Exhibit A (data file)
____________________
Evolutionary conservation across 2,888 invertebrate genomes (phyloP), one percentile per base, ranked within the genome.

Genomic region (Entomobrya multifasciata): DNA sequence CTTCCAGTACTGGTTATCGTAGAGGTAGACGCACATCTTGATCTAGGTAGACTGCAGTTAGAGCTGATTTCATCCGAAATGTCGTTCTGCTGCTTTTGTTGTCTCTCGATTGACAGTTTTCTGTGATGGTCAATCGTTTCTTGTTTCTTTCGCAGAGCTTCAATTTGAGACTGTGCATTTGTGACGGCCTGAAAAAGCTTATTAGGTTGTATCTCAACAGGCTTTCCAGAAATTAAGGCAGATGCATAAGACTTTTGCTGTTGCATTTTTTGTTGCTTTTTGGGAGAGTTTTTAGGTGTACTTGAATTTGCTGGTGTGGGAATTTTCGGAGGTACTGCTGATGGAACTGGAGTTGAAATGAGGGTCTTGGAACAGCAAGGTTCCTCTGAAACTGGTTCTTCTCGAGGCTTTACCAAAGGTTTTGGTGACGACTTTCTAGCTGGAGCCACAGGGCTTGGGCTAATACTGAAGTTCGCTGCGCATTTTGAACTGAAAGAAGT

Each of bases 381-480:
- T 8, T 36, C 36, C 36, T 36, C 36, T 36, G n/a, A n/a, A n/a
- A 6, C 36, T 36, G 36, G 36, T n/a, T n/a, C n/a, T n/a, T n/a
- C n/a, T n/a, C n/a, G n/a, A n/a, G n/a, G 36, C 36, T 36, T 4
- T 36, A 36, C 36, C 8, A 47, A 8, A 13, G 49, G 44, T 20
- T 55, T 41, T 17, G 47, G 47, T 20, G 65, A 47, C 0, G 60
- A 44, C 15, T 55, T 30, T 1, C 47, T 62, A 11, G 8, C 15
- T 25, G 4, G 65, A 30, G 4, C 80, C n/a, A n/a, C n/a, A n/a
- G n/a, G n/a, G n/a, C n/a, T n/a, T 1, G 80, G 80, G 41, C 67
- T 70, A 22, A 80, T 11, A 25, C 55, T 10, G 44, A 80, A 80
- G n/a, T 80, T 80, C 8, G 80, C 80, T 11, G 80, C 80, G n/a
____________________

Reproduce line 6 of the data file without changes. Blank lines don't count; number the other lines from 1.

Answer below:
- C n/a, T n/a, C n/a, G n/a, A n/a, G n/a, G 36, C 36, T 36, T 4